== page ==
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FDA expands use of COVID-19 antibody cocktail

REGEN-COV offers post-exposure protection for those at high risk of severe disease


While the world’s spotlight remains on the race to vaccinate people against COVID-19, the battle to help those who have not been vaccinated or who do not respond fully to the jabs remains fierce.

The FDA has expanded the use of Regeneron’s antibody cocktail, REGEN-COV, updating its emergency use authorisation (EUA) to include those at high risk of developing severe COVID-19 who have been exposed to the virus.

The therapy – a combination of monoclonal antibodies casirivimab and imdevimab – is now the only COVID-19 antibody therapy available in the US for both treatment and post-exposure prophylaxis, says the company.

REGEN-COV is not the only antibody drug on the market. Lilly’s bamlanivimab/etesevimab combo and GSK/Vir’s sotrovimab were approved earlier this year. However, recent trial data may mean Regeneron is pulling ahead in the COVID-19 antibody drug race.

The EUA issued by the FDA covers casirivimab and imdevimab for the treatment of mild to moderate COVID-19 in adults and children 12 years or older who have tested positive for coronavirus and who are at high risk of progressing to severe COVID-19. It applies to those who are not fully vaccinated or who are not expected to mount an adequate response to vaccination.

Regeneron says that people who may not respond fully to COVID-19 vaccination because of immunocompromising conditions or immunosuppressive medicines include those with haematologic cancers, receiving chemotherapy, stem cells or haemodialysis, who have received organ transplants and people taking medications that blunt the immune response.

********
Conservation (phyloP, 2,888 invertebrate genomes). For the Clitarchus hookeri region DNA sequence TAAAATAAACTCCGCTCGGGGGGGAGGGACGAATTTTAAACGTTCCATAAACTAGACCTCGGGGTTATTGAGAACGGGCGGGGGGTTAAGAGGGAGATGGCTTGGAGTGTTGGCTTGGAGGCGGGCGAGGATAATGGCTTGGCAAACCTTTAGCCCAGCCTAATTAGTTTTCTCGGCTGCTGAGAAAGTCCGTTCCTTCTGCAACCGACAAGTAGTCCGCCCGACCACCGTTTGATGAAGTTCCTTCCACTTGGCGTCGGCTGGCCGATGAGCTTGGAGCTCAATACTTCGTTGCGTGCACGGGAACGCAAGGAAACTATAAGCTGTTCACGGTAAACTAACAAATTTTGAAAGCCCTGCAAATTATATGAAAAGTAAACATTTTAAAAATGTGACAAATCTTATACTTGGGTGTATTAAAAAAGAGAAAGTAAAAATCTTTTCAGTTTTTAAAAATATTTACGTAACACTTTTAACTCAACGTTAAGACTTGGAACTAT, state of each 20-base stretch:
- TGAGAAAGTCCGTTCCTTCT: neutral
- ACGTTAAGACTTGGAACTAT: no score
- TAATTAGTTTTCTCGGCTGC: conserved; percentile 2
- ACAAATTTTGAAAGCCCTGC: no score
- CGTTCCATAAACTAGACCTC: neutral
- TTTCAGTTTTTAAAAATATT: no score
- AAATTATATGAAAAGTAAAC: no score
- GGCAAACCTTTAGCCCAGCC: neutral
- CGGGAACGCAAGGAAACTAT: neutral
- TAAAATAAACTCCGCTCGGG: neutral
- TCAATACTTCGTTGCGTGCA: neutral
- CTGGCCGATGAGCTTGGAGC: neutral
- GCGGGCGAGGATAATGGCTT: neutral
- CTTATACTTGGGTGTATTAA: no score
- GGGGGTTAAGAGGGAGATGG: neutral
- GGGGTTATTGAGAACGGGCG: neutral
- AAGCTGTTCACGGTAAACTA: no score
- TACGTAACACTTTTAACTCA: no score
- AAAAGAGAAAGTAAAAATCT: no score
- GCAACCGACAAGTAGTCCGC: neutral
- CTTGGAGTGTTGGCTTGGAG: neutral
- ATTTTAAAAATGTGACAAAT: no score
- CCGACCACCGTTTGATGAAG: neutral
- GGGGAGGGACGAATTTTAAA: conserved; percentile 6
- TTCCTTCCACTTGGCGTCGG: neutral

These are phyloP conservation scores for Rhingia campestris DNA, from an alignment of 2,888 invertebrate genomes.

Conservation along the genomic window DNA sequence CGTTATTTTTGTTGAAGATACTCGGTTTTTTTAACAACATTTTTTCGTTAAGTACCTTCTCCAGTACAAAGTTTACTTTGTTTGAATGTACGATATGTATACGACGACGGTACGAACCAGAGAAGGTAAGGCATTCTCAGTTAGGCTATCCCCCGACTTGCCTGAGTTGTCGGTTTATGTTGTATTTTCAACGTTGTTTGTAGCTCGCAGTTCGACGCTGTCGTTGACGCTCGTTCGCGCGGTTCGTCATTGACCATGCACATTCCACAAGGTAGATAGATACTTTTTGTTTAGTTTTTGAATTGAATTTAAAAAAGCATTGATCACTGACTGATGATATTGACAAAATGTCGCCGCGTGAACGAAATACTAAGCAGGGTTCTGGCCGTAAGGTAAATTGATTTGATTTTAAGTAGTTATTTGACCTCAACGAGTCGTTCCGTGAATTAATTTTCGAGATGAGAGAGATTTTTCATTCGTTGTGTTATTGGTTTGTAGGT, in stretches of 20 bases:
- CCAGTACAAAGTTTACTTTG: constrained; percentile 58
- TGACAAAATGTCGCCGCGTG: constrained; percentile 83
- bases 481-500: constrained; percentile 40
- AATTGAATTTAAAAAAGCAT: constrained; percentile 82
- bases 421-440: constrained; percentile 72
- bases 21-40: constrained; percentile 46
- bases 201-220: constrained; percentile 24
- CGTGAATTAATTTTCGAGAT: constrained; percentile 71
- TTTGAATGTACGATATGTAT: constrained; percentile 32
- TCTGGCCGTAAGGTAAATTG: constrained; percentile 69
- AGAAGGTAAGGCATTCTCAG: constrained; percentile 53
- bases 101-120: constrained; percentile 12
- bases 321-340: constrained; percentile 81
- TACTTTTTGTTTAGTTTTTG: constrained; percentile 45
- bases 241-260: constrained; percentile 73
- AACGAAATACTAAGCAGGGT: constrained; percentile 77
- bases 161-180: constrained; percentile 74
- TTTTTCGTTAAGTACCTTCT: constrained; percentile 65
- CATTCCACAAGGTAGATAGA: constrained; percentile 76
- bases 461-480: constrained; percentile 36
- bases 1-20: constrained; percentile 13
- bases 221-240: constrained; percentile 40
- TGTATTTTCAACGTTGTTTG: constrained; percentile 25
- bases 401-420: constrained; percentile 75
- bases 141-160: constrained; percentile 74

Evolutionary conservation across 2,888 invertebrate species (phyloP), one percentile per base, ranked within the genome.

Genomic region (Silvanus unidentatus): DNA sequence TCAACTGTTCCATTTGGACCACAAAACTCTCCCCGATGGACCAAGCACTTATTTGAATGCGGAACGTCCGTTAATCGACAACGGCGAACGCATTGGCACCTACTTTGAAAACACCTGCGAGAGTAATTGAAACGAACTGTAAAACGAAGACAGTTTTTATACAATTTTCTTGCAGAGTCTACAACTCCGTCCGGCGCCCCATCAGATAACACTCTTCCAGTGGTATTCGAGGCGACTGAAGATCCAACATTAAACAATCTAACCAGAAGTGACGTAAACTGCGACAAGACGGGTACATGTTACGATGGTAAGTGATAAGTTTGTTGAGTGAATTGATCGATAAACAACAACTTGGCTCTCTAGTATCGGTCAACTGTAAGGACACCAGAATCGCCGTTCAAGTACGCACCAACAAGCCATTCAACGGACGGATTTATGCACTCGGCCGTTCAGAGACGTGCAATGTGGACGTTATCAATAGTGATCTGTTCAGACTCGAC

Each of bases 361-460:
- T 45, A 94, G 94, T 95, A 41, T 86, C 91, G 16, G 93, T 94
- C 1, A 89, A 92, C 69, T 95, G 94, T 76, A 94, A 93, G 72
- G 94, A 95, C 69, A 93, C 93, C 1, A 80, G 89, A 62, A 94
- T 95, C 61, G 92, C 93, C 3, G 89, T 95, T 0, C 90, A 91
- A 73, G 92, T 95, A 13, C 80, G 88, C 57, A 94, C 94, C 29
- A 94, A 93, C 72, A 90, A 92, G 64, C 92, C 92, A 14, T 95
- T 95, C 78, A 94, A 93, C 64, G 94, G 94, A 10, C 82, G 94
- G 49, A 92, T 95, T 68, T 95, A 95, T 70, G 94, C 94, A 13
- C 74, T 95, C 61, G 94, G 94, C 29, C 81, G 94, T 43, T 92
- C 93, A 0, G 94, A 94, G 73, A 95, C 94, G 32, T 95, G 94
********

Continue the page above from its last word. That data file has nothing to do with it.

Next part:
The expansion of REGEN-COV is based on results from a pivotal phase 3 trial run jointly with the National Institutes of Health that showed the risk of symptomatic infections fell by 81% for those who lived with an infected person. A post-hoc analysis of participants at high risk for progression to severe COVID-19 showed a 76% risk reduction compared to placebo.

The EUA comes less than two months after approval of a more user-friendly subcutaneous injection form of REGEN-COV, removing the need for a more invasive intravenous infusion, and of a lower dose of the Regeneron drug.

In late June, Eli Lilly was dealt a blow when its COVID-19 antibody cocktail was halted in the US due to data showing its combination of drugs was less effective against the gamma variant of SARS-COV-2, which is gaining ground in the US.

REGEN-COV, which is developed and distributed by Roche in Europe, is expected to receive EMA approval later this year.

Article by
Hugh Gosling

Hugh Gosling is a healthcare writer and editor

3rd August 2021

From: Research, Regulatory, Healthcare



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